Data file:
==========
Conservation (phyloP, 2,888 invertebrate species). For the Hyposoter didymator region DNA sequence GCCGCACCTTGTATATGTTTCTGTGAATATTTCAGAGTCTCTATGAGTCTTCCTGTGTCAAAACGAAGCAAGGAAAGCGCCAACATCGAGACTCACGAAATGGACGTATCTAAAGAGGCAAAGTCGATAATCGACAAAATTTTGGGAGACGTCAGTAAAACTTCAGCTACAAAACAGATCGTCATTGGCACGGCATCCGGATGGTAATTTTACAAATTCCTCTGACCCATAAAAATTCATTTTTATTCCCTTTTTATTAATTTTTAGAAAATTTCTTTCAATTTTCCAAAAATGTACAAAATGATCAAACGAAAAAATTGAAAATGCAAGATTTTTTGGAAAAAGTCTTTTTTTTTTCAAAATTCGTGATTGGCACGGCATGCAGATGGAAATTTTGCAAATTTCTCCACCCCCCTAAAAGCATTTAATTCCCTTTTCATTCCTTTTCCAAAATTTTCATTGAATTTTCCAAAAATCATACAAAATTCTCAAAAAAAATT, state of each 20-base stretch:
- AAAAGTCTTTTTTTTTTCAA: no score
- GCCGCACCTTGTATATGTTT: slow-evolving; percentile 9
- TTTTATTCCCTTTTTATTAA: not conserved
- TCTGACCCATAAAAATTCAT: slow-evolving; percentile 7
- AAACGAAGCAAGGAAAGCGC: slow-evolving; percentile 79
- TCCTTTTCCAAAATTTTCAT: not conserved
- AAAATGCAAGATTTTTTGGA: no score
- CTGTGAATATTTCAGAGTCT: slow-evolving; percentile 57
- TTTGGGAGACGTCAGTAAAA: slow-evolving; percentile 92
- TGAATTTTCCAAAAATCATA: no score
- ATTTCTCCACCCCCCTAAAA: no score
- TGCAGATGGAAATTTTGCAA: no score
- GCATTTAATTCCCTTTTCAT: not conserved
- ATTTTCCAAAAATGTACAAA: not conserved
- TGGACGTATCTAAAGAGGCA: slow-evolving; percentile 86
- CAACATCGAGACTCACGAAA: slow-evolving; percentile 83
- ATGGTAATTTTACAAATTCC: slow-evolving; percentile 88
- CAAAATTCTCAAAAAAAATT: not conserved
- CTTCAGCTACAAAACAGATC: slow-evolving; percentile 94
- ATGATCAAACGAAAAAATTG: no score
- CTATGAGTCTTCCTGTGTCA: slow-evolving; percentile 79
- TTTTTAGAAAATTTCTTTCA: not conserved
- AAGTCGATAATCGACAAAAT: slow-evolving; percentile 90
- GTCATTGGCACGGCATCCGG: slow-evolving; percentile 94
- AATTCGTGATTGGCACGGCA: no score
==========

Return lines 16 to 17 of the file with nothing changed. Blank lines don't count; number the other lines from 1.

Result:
- TGGACGTATCTAAAGAGGCA: slow-evolving; percentile 86
- CAACATCGAGACTCACGAAA: slow-evolving; percentile 83